The story of the sex abuse scandal is a long and sorry one, and there are more than a few heads among the hierarchy that ought to roll because of it. As a Protestant observer, I am scandalized by the idea that former Los Angeles archbishop Roger Mahoney, whose tenure was marked by multiple instances of cover-ups of priestly abuse, is actually going to be able to vote on who the next pope will be. None of that has any bearing whatsoever and whether women should be ordained as priests (which, of necessity, any pope must be–at least in theory, any adult Catholic male who has no hindrances that would prevent his ordination as a priest may be elected pope). Nor is there any inherent reason why any male elected pope could not deal effectively with those who need to be disciplined.
In the United States and other Western countries, the church is suffering a huge loss of younger female members who cannot understand why it continues to resist the progress women have made in so many other spheres of life.
Which, once again, is not what the Church is about, unless it is the Church of the Zeitgeist.
Electing a nun as pope would electrify women all over the world. And those who think that Catholics in the developing world would object to a female pope should note that women have been elected to lead governments in, among other places, India, Chile, Brazil, Liberia, Nicaragua, the Philippines, Argentina and Dominica.
So? What’s your point? Pakistan elected Benazir Bhutto, and Israel elected Golda Meir, as prime ministers. Does that mean that the Catholic Church should have a Muslim or a Jew as pope?
And a church that has made opposition to abortion a central part of its public mission should consider that older men are hardly the best messengers for this cause. Perhaps a female pope could transform the discussion about abortion from one that is too often rooted in harsh judgments (and at times, anger with modernity) into a compassionate dialogue aimed at changing hearts and minds rather than changing laws.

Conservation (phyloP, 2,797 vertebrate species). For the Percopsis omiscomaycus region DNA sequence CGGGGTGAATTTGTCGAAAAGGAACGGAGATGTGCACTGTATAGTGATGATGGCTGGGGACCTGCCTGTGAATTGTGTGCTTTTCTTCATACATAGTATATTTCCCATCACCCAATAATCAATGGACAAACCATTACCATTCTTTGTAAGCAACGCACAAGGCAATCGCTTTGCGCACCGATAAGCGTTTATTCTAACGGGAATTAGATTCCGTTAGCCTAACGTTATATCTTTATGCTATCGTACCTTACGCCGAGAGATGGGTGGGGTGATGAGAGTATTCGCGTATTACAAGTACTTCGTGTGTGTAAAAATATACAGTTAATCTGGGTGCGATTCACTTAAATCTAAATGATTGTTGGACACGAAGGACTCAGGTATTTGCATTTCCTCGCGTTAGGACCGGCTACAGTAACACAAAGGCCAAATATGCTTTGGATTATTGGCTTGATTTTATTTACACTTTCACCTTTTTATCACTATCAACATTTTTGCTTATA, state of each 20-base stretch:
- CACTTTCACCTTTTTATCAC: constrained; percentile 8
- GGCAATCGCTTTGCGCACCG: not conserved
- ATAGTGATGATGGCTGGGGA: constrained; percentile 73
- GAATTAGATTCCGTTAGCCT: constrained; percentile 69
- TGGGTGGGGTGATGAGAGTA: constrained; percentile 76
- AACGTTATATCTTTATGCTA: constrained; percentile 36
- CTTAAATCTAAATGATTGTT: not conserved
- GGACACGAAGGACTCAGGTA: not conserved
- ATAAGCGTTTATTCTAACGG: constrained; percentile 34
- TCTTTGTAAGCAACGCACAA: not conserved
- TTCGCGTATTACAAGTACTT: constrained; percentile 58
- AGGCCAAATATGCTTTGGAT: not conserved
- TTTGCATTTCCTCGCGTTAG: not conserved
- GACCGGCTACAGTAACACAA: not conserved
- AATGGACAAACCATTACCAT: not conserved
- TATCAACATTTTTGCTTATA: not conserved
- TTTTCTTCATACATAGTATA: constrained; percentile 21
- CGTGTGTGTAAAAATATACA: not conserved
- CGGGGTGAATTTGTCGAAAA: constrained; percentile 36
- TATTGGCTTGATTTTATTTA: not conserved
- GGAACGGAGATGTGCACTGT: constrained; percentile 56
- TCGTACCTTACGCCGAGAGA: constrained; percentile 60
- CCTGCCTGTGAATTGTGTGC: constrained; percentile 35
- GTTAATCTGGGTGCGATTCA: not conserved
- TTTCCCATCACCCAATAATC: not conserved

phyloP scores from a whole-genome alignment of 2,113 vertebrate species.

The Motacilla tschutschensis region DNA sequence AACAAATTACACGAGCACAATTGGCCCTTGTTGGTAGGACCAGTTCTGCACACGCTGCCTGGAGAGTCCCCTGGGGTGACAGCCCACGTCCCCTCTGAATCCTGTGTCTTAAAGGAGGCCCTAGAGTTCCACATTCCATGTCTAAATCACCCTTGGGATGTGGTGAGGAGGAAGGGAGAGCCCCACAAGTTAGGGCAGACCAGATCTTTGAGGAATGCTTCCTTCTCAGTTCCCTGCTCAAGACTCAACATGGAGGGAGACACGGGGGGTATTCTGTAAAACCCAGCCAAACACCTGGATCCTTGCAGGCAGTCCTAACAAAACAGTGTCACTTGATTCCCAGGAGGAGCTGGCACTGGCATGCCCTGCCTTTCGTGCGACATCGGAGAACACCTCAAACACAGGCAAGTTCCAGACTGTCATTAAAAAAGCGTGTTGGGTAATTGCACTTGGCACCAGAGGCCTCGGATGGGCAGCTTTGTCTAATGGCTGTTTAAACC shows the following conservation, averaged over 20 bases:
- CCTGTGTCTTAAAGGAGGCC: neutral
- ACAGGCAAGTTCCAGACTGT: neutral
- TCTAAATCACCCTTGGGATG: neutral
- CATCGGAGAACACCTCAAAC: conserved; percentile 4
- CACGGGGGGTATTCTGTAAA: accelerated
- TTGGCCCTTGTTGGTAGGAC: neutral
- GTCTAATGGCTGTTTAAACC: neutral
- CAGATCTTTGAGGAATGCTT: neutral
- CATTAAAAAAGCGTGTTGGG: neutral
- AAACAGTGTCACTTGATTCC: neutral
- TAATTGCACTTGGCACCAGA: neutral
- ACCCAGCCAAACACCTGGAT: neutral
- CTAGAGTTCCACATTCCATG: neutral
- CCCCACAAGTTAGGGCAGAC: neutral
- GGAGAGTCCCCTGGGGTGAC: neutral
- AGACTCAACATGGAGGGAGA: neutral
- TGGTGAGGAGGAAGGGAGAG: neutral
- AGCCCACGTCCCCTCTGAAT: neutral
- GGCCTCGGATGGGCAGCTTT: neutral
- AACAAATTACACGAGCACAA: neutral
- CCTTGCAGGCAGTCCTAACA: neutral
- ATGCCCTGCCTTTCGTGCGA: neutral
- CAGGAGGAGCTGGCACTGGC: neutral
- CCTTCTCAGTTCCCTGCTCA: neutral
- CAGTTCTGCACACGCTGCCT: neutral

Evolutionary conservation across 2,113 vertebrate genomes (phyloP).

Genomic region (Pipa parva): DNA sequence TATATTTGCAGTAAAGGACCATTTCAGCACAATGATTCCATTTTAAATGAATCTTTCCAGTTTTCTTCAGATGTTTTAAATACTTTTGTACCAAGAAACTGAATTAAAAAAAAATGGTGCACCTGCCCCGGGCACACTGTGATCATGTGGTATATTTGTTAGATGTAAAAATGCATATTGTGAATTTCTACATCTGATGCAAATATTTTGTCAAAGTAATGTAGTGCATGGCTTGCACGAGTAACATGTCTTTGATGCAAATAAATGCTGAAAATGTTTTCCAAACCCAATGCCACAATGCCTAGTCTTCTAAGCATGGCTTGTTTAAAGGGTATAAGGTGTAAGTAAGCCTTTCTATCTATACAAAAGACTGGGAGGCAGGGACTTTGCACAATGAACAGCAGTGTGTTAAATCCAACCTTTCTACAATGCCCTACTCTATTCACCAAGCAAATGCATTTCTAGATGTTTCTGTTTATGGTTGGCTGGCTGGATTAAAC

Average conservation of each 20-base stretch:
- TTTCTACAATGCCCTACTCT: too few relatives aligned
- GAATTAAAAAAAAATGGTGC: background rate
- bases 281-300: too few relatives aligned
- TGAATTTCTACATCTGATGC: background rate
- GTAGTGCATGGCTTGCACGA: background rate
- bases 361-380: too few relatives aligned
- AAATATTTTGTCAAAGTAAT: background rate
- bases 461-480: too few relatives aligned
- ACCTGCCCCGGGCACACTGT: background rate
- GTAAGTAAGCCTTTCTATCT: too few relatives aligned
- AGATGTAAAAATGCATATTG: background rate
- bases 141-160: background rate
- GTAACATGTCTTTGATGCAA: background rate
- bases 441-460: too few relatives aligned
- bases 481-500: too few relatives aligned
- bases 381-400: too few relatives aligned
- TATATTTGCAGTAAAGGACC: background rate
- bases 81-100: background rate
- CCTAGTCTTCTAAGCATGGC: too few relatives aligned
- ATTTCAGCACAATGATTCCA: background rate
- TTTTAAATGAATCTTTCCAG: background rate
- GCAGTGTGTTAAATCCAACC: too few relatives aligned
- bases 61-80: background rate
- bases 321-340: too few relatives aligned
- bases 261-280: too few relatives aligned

Unborn children are vulnerable. So are pregnant women. In my experience, nuns are especially alive to these twin vulnerabilities. Nuns are also the people in the church who work the most with pregnant women, the mothers of newborns, and battered women and children. They know better than anyone that a concern for life cannot stop at the moment a child is born.
And at this point Dionne is just getting insulting. Does he really think that all those pro-life Catholic men who have labored alongside Catholic women (as well as lots of non-Catholics) for so long to end the scourge of abortion don’t care about what happens after they are born? Earlier in this column, he lauded the efforts of the Church in a wide variety of areas, and this is one in which it has been especially active. The idea that a female pope is needed either to carry the pro-life message (pro-aborts would simply consider her a traitor to her gender) or to somehow get Catholics to care about those saved from abortion after they’re born is absurd. (Of course, the slander that pro-lifers only care about life in the womb is one of those things that bears no relationship to reality but has been a Planned Parenthood/NARAL/NOW talking point for years. No surprise in seeing someone like Dionne parrot it.)
The Washington Post has done a stellar job this week of giving fora to carriers of Papal Malarkey Syndrome. Maybe having saturation-bombed their readers this week, they’ll give it a rest next.